Did The Tech Bubble Just Burst? Apple, Facebook Hit Hard as Wall Street Slumps

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Did The Tech Bubble Just Burst? Apple, Facebook Hit Hard as Wall Street Slumps

“We are seeing pretty large rotation from tech stocks” into “reopening plays,” one investment analyst tells TheWrap — but that doesn’t mean tech is suddenly on its death bed

Wall Street’s bull run, which started at the end of March and gained momentum over the summer, has abruptly run into a brick wall over the last few days. For the tech world, it has been especially painful.

Since closing at a record high of 12,056 last Wednesday, the tech-heavy Nasdaq has taken a beating, falling 10% over the next three trading sessions, including a 4.1% drop on Tuesday. Several tech giants have borne the brunt of the recent downturn: Facebook and Amazon are both down about 10%, Apple has dropped 18% and Tesla — which had been the rally’s flagship — has plunged 30% since the middle of last week. Netflix and Roku, meanwhile, have also dipped 8% and 11%, respectively. In short: it’s been ugly for tech.

But does the selloff indicate we’re on the verge of revisiting the dot-com bubble circa 2000?

Not necessarily, according to industry experts.

“It’s too early to tell to tell if the bubble is bursting,” Gerber Kawasaki investor advisor Brett Sifling said. “But having a 10-ish percent correction once or twice a year is very common. This is not necessarily out of the ordinary.”

What we are seeing, though, is investors are looking to move beyond betting on tech companies as a potential COVID-19 vaccine grows more likely, Sifling said. Tech companies have surged higher over the last six months, due in large part to people spending more time at home with little else to do. Netflix has been a major beneficiary, jumping 70% since mid-March; Zoom Video, meanwhile, is trading three times higher than it did in mid-March, even after falling 23% since the beginning of the month.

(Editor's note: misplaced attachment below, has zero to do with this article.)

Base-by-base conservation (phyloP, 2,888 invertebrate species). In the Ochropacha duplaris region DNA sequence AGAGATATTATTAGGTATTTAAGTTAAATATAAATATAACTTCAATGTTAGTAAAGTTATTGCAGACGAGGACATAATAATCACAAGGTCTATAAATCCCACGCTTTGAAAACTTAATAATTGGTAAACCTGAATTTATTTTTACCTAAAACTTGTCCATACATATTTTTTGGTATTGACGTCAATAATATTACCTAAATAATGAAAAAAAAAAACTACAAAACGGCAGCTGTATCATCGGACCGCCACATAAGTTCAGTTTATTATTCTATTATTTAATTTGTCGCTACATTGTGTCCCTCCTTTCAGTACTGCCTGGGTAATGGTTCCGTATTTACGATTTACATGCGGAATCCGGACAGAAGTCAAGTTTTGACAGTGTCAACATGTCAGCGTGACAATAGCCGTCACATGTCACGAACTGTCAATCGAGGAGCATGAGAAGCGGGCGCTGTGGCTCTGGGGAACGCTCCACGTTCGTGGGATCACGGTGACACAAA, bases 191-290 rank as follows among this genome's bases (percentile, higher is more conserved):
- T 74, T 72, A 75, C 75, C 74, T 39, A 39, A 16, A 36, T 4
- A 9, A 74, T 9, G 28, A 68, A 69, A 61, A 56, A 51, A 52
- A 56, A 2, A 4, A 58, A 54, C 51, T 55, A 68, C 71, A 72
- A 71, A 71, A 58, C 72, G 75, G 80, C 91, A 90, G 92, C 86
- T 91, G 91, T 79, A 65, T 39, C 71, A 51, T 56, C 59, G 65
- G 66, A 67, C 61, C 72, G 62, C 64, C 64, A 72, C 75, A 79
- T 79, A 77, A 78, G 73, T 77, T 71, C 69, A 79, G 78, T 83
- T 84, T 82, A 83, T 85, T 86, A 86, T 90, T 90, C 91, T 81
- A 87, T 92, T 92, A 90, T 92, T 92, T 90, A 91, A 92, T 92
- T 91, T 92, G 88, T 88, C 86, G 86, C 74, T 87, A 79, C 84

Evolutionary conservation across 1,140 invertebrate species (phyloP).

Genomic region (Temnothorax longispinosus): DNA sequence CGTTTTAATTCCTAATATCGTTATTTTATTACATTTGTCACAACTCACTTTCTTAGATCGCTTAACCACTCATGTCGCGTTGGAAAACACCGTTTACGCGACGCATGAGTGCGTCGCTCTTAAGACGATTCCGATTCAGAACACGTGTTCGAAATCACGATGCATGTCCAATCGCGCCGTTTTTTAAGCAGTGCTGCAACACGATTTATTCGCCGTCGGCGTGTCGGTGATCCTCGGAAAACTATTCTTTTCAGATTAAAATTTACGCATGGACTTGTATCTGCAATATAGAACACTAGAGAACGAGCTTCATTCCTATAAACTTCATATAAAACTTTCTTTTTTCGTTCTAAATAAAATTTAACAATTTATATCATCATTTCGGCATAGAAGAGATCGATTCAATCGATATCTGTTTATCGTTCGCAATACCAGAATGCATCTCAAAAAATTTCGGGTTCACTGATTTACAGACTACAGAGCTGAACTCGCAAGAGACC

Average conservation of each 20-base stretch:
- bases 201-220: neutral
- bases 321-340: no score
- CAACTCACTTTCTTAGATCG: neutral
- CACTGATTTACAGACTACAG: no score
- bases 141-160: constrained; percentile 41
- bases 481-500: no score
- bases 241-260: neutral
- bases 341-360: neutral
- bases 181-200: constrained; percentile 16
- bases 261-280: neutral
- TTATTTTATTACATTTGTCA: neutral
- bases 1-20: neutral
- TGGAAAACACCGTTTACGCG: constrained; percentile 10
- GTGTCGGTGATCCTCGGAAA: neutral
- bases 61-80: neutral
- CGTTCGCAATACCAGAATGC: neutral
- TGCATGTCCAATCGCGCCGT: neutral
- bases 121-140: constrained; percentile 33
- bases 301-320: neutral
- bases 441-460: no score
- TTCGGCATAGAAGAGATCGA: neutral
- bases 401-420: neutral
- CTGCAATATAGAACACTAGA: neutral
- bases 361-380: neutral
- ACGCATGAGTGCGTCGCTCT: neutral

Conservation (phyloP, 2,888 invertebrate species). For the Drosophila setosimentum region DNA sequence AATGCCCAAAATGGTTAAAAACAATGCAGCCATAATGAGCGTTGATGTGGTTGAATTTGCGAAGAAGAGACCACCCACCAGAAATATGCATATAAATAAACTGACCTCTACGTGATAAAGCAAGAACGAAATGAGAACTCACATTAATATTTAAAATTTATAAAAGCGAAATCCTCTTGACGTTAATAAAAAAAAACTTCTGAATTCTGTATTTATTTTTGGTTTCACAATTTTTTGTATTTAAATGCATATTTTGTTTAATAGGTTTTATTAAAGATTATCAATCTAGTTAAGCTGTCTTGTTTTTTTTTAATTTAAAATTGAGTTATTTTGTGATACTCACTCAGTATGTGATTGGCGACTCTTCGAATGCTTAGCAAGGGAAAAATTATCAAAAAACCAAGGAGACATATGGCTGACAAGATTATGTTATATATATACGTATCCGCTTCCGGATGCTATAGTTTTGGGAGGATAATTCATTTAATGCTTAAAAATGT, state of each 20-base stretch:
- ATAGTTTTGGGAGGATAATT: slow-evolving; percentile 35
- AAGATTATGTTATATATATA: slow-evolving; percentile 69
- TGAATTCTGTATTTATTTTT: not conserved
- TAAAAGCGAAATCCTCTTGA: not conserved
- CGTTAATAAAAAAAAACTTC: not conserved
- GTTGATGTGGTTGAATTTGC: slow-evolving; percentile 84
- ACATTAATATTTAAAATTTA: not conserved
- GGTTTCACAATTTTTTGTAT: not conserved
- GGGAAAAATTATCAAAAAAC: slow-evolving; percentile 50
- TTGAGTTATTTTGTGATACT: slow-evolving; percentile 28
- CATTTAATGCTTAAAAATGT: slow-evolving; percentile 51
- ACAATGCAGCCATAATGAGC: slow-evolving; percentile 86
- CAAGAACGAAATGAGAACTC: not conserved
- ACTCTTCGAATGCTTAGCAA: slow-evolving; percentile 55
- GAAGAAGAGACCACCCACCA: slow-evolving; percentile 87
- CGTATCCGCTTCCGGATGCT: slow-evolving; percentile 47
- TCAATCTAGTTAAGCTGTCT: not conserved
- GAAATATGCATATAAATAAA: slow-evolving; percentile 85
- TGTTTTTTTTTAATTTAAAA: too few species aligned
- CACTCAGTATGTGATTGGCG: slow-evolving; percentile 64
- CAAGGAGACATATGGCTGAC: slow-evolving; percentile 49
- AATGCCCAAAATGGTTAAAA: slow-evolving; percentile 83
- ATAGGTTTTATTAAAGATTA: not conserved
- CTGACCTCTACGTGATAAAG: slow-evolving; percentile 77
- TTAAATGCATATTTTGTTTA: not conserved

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“We are seeing pretty large rotation from tech stocks, and the digital economy names that have been booming into the more physical economy names or ‘reopening plays.’”

Disney, which should have its parks and theatrical businesses running again by early 2021, is one company he sees investment dollars flowing towards. Casino operators like MGM are also looking more attractive to investors, Sifling said, as investors look for industries that will bounce back once people feel more comfortable going out.

Sifling said “perspective needs to be built in” when assessing this downturn; the Nasdaq’s slump has pushed the index down to 10,847 points when markets closed last Wednesday — or right about where the index was exactly one month ago. Overall, the Nasdaq is up about 19% since the start of 2020.

Perspective comes in handy when looking at the sharp declines for several tech giants, too. Apple, Amazon, Facebook and Tesla were all trading at all-time highs just a week ago. Even with the pullback, their share prices are still thriving in comparison to where they were just a few months back.

“Yes, we’ve had this pullback, but the market also rocketed over the past few weeks to get to this point,” Sifling said.

Wedbush analyst Dan Ives, in a note to clients, agreed this isn’t a harbinger of a second dot-com bubble. Ives said he views the Nasdaq’s drop as a “speed bump on a path still higher for tech stocks.” From March 2000 to October 2002, the Nasdaq dropped nearly 80%. The plunge led to the index wandering in the proverbial desert for years. It took until 2015 for the Nasdaq to reach its Y2K levels once again.

Ives added the economic recovery expected to take place next year will “likely super charge the fundamentals and growth trajectories of well positioned tech stocks,” and pointed to Apple and Microsoft as two companies,  in particular, he thinks will weather the current selloff.

The last week may have been a headache for tech-focused investors, but at least a few analysts don’t see the misery reaching dot-com bubble proportions. A correction, rather than a full-fledged bubble burst, appears to be more likely.

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